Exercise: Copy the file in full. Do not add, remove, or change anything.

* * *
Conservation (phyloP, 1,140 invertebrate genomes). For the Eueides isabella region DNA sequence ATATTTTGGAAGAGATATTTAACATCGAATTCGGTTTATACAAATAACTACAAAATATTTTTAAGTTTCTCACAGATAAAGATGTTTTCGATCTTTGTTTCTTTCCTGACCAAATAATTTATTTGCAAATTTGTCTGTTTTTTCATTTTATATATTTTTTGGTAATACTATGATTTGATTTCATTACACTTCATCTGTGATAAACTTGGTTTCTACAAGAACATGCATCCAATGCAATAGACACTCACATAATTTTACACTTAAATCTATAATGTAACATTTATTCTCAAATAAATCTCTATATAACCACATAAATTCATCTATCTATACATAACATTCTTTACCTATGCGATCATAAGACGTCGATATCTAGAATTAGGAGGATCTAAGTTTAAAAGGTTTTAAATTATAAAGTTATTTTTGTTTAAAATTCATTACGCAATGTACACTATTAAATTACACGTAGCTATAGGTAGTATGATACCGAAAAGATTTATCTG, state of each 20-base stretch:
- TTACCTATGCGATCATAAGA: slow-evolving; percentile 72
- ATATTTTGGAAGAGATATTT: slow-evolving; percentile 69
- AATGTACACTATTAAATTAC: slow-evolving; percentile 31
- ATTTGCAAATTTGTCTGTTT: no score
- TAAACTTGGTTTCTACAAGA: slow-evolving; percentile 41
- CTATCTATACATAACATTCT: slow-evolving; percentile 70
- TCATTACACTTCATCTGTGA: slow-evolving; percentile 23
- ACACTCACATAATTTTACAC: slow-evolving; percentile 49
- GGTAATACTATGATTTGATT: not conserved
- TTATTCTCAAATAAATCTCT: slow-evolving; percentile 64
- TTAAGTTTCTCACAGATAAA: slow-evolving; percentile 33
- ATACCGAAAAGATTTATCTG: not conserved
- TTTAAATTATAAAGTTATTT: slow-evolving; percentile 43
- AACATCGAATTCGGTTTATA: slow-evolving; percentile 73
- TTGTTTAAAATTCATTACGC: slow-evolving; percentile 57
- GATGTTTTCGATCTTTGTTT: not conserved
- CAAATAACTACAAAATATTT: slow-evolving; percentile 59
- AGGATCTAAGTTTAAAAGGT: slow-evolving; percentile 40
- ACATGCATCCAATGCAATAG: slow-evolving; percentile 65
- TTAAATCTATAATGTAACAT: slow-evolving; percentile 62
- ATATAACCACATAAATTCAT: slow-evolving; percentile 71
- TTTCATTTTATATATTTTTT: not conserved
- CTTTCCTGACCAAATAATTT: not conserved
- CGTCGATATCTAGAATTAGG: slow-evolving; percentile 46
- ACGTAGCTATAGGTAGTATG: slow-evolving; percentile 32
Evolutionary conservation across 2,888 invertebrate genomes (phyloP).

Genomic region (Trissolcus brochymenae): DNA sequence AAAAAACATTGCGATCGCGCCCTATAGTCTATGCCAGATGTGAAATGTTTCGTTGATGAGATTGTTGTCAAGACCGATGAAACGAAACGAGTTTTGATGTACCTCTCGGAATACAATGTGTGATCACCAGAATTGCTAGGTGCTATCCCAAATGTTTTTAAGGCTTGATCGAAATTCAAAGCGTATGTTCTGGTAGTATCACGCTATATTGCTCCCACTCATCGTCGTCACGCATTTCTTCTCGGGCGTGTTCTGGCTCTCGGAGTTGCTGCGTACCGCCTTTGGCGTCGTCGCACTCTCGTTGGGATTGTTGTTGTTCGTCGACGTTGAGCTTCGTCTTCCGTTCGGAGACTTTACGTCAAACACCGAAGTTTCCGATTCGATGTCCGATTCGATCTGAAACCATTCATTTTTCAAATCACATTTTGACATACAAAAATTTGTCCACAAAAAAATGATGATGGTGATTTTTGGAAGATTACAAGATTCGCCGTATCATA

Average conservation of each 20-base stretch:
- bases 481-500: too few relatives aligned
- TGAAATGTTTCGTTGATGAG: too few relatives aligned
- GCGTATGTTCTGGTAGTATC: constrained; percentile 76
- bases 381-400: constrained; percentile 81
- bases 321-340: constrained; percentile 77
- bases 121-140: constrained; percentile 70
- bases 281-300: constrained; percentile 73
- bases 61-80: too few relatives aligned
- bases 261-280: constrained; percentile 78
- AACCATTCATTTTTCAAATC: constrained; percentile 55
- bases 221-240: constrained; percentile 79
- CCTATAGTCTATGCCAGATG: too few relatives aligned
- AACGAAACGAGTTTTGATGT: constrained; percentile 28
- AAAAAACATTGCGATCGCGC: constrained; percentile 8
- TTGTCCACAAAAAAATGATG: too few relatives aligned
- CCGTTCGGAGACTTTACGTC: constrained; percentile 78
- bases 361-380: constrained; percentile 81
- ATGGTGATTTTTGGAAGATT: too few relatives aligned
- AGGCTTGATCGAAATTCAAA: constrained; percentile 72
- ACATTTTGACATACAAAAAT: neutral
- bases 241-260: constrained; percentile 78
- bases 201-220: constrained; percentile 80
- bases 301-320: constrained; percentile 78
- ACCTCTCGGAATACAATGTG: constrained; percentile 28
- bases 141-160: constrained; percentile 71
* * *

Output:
Conservation (phyloP, 1,140 invertebrate genomes). For the Eueides isabella region DNA sequence ATATTTTGGAAGAGATATTTAACATCGAATTCGGTTTATACAAATAACTACAAAATATTTTTAAGTTTCTCACAGATAAAGATGTTTTCGATCTTTGTTTCTTTCCTGACCAAATAATTTATTTGCAAATTTGTCTGTTTTTTCATTTTATATATTTTTTGGTAATACTATGATTTGATTTCATTACACTTCATCTGTGATAAACTTGGTTTCTACAAGAACATGCATCCAATGCAATAGACACTCACATAATTTTACACTTAAATCTATAATGTAACATTTATTCTCAAATAAATCTCTATATAACCACATAAATTCATCTATCTATACATAACATTCTTTACCTATGCGATCATAAGACGTCGATATCTAGAATTAGGAGGATCTAAGTTTAAAAGGTTTTAAATTATAAAGTTATTTTTGTTTAAAATTCATTACGCAATGTACACTATTAAATTACACGTAGCTATAGGTAGTATGATACCGAAAAGATTTATCTG, state of each 20-base stretch:
- TTACCTATGCGATCATAAGA: slow-evolving; percentile 72
- ATATTTTGGAAGAGATATTT: slow-evolving; percentile 69
- AATGTACACTATTAAATTAC: slow-evolving; percentile 31
- ATTTGCAAATTTGTCTGTTT: no score
- TAAACTTGGTTTCTACAAGA: slow-evolving; percentile 41
- CTATCTATACATAACATTCT: slow-evolving; percentile 70
- TCATTACACTTCATCTGTGA: slow-evolving; percentile 23
- ACACTCACATAATTTTACAC: slow-evolving; percentile 49
- GGTAATACTATGATTTGATT: not conserved
- TTATTCTCAAATAAATCTCT: slow-evolving; percentile 64
- TTAAGTTTCTCACAGATAAA: slow-evolving; percentile 33
- ATACCGAAAAGATTTATCTG: not conserved
- TTTAAATTATAAAGTTATTT: slow-evolving; percentile 43
- AACATCGAATTCGGTTTATA: slow-evolving; percentile 73
- TTGTTTAAAATTCATTACGC: slow-evolving; percentile 57
- GATGTTTTCGATCTTTGTTT: not conserved
- CAAATAACTACAAAATATTT: slow-evolving; percentile 59
- AGGATCTAAGTTTAAAAGGT: slow-evolving; percentile 40
- ACATGCATCCAATGCAATAG: slow-evolving; percentile 65
- TTAAATCTATAATGTAACAT: slow-evolving; percentile 62
- ATATAACCACATAAATTCAT: slow-evolving; percentile 71
- TTTCATTTTATATATTTTTT: not conserved
- CTTTCCTGACCAAATAATTT: not conserved
- CGTCGATATCTAGAATTAGG: slow-evolving; percentile 46
- ACGTAGCTATAGGTAGTATG: slow-evolving; percentile 32
Evolutionary conservation across 2,888 invertebrate genomes (phyloP).

Genomic region (Trissolcus brochymenae): DNA sequence AAAAAACATTGCGATCGCGCCCTATAGTCTATGCCAGATGTGAAATGTTTCGTTGATGAGATTGTTGTCAAGACCGATGAAACGAAACGAGTTTTGATGTACCTCTCGGAATACAATGTGTGATCACCAGAATTGCTAGGTGCTATCCCAAATGTTTTTAAGGCTTGATCGAAATTCAAAGCGTATGTTCTGGTAGTATCACGCTATATTGCTCCCACTCATCGTCGTCACGCATTTCTTCTCGGGCGTGTTCTGGCTCTCGGAGTTGCTGCGTACCGCCTTTGGCGTCGTCGCACTCTCGTTGGGATTGTTGTTGTTCGTCGACGTTGAGCTTCGTCTTCCGTTCGGAGACTTTACGTCAAACACCGAAGTTTCCGATTCGATGTCCGATTCGATCTGAAACCATTCATTTTTCAAATCACATTTTGACATACAAAAATTTGTCCACAAAAAAATGATGATGGTGATTTTTGGAAGATTACAAGATTCGCCGTATCATA

Average conservation of each 20-base stretch:
- bases 481-500: too few relatives aligned
- TGAAATGTTTCGTTGATGAG: too few relatives aligned
- GCGTATGTTCTGGTAGTATC: constrained; percentile 76
- bases 381-400: constrained; percentile 81
- bases 321-340: constrained; percentile 77
- bases 121-140: constrained; percentile 70
- bases 281-300: constrained; percentile 73
- bases 61-80: too few relatives aligned
- bases 261-280: constrained; percentile 78
- AACCATTCATTTTTCAAATC: constrained; percentile 55
- bases 221-240: constrained; percentile 79
- CCTATAGTCTATGCCAGATG: too few relatives aligned
- AACGAAACGAGTTTTGATGT: constrained; percentile 28
- AAAAAACATTGCGATCGCGC: constrained; percentile 8
- TTGTCCACAAAAAAATGATG: too few relatives aligned
- CCGTTCGGAGACTTTACGTC: constrained; percentile 78
- bases 361-380: constrained; percentile 81
- ATGGTGATTTTTGGAAGATT: too few relatives aligned
- AGGCTTGATCGAAATTCAAA: constrained; percentile 72
- ACATTTTGACATACAAAAAT: neutral
- bases 241-260: constrained; percentile 78
- bases 201-220: constrained; percentile 80
- bases 301-320: constrained; percentile 78
- ACCTCTCGGAATACAATGTG: constrained; percentile 28
- bases 141-160: constrained; percentile 71